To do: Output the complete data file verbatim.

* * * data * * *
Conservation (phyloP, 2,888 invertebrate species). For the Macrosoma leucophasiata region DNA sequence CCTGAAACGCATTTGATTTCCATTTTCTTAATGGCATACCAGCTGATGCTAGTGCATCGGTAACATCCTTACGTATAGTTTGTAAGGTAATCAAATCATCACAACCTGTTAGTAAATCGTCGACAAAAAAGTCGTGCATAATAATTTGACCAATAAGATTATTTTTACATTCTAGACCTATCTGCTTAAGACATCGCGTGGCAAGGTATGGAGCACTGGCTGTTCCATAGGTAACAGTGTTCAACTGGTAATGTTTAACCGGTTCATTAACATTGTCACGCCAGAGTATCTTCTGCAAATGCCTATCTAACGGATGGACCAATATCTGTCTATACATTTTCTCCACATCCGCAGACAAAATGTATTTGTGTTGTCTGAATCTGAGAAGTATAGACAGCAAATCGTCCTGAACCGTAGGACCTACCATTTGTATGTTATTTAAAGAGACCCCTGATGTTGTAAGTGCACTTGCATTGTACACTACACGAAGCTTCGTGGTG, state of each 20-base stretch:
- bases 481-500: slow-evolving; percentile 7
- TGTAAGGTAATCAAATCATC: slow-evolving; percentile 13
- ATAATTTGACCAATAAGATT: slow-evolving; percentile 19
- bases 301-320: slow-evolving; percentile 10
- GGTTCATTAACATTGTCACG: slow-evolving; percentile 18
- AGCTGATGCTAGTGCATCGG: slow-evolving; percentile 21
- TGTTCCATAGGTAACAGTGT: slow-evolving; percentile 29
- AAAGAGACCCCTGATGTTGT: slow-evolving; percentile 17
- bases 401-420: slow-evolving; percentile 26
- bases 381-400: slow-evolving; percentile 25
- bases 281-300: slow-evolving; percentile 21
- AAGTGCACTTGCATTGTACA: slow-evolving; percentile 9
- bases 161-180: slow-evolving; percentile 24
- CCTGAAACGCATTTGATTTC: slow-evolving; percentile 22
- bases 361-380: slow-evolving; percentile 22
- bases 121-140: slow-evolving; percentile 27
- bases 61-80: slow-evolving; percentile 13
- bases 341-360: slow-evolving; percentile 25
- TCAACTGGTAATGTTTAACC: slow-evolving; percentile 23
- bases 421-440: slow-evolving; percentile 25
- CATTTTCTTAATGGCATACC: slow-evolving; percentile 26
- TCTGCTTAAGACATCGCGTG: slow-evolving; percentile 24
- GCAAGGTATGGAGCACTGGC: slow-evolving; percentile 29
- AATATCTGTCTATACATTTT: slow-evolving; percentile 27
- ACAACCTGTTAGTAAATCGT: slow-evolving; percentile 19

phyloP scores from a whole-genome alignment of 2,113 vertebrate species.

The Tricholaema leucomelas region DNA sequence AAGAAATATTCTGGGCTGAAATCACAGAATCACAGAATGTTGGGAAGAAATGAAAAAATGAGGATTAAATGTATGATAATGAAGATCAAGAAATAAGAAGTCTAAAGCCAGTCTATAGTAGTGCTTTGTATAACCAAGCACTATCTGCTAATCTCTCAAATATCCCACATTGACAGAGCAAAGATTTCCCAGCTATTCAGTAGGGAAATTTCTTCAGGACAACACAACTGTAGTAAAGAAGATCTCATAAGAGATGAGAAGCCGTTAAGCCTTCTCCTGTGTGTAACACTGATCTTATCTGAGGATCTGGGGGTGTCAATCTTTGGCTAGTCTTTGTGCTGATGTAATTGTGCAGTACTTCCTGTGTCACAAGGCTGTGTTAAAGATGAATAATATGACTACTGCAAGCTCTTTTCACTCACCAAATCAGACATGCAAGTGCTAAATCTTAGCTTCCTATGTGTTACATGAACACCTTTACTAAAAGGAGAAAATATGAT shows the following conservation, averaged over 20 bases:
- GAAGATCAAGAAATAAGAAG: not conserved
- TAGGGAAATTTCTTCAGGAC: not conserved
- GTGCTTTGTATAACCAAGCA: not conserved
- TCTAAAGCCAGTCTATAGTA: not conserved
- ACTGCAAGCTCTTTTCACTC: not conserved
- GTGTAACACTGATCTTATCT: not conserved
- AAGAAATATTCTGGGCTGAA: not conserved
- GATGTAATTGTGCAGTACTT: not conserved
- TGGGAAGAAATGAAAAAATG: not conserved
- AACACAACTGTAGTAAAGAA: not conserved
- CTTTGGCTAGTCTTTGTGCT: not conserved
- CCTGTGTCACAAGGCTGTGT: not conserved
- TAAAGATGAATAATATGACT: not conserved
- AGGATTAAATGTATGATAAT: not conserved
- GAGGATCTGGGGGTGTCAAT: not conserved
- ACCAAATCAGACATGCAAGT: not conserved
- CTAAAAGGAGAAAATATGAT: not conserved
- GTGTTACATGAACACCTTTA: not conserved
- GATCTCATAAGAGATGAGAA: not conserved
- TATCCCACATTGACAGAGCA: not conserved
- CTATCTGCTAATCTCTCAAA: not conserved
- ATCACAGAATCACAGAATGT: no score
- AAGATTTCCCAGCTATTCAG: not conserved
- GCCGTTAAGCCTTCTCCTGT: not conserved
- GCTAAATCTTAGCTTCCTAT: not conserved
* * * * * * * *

Conservation (phyloP, 2,888 invertebrate species). For the Macrosoma leucophasiata region DNA sequence CCTGAAACGCATTTGATTTCCATTTTCTTAATGGCATACCAGCTGATGCTAGTGCATCGGTAACATCCTTACGTATAGTTTGTAAGGTAATCAAATCATCACAACCTGTTAGTAAATCGTCGACAAAAAAGTCGTGCATAATAATTTGACCAATAAGATTATTTTTACATTCTAGACCTATCTGCTTAAGACATCGCGTGGCAAGGTATGGAGCACTGGCTGTTCCATAGGTAACAGTGTTCAACTGGTAATGTTTAACCGGTTCATTAACATTGTCACGCCAGAGTATCTTCTGCAAATGCCTATCTAACGGATGGACCAATATCTGTCTATACATTTTCTCCACATCCGCAGACAAAATGTATTTGTGTTGTCTGAATCTGAGAAGTATAGACAGCAAATCGTCCTGAACCGTAGGACCTACCATTTGTATGTTATTTAAAGAGACCCCTGATGTTGTAAGTGCACTTGCATTGTACACTACACGAAGCTTCGTGGTG, state of each 20-base stretch:
- bases 481-500: slow-evolving; percentile 7
- TGTAAGGTAATCAAATCATC: slow-evolving; percentile 13
- ATAATTTGACCAATAAGATT: slow-evolving; percentile 19
- bases 301-320: slow-evolving; percentile 10
- GGTTCATTAACATTGTCACG: slow-evolving; percentile 18
- AGCTGATGCTAGTGCATCGG: slow-evolving; percentile 21
- TGTTCCATAGGTAACAGTGT: slow-evolving; percentile 29
- AAAGAGACCCCTGATGTTGT: slow-evolving; percentile 17
- bases 401-420: slow-evolving; percentile 26
- bases 381-400: slow-evolving; percentile 25
- bases 281-300: slow-evolving; percentile 21
- AAGTGCACTTGCATTGTACA: slow-evolving; percentile 9
- bases 161-180: slow-evolving; percentile 24
- CCTGAAACGCATTTGATTTC: slow-evolving; percentile 22
- bases 361-380: slow-evolving; percentile 22
- bases 121-140: slow-evolving; percentile 27
- bases 61-80: slow-evolving; percentile 13
- bases 341-360: slow-evolving; percentile 25
- TCAACTGGTAATGTTTAACC: slow-evolving; percentile 23
- bases 421-440: slow-evolving; percentile 25
- CATTTTCTTAATGGCATACC: slow-evolving; percentile 26
- TCTGCTTAAGACATCGCGTG: slow-evolving; percentile 24
- GCAAGGTATGGAGCACTGGC: slow-evolving; percentile 29
- AATATCTGTCTATACATTTT: slow-evolving; percentile 27
- ACAACCTGTTAGTAAATCGT: slow-evolving; percentile 19

phyloP scores from a whole-genome alignment of 2,113 vertebrate species.

The Tricholaema leucomelas region DNA sequence AAGAAATATTCTGGGCTGAAATCACAGAATCACAGAATGTTGGGAAGAAATGAAAAAATGAGGATTAAATGTATGATAATGAAGATCAAGAAATAAGAAGTCTAAAGCCAGTCTATAGTAGTGCTTTGTATAACCAAGCACTATCTGCTAATCTCTCAAATATCCCACATTGACAGAGCAAAGATTTCCCAGCTATTCAGTAGGGAAATTTCTTCAGGACAACACAACTGTAGTAAAGAAGATCTCATAAGAGATGAGAAGCCGTTAAGCCTTCTCCTGTGTGTAACACTGATCTTATCTGAGGATCTGGGGGTGTCAATCTTTGGCTAGTCTTTGTGCTGATGTAATTGTGCAGTACTTCCTGTGTCACAAGGCTGTGTTAAAGATGAATAATATGACTACTGCAAGCTCTTTTCACTCACCAAATCAGACATGCAAGTGCTAAATCTTAGCTTCCTATGTGTTACATGAACACCTTTACTAAAAGGAGAAAATATGAT shows the following conservation, averaged over 20 bases:
- GAAGATCAAGAAATAAGAAG: not conserved
- TAGGGAAATTTCTTCAGGAC: not conserved
- GTGCTTTGTATAACCAAGCA: not conserved
- TCTAAAGCCAGTCTATAGTA: not conserved
- ACTGCAAGCTCTTTTCACTC: not conserved
- GTGTAACACTGATCTTATCT: not conserved
- AAGAAATATTCTGGGCTGAA: not conserved
- GATGTAATTGTGCAGTACTT: not conserved
- TGGGAAGAAATGAAAAAATG: not conserved
- AACACAACTGTAGTAAAGAA: not conserved
- CTTTGGCTAGTCTTTGTGCT: not conserved
- CCTGTGTCACAAGGCTGTGT: not conserved
- TAAAGATGAATAATATGACT: not conserved
- AGGATTAAATGTATGATAAT: not conserved
- GAGGATCTGGGGGTGTCAAT: not conserved
- ACCAAATCAGACATGCAAGT: not conserved
- CTAAAAGGAGAAAATATGAT: not conserved
- GTGTTACATGAACACCTTTA: not conserved
- GATCTCATAAGAGATGAGAA: not conserved
- TATCCCACATTGACAGAGCA: not conserved
- CTATCTGCTAATCTCTCAAA: not conserved
- ATCACAGAATCACAGAATGT: no score
- AAGATTTCCCAGCTATTCAG: not conserved
- GCCGTTAAGCCTTCTCCTGT: not conserved
- GCTAAATCTTAGCTTCCTAT: not conserved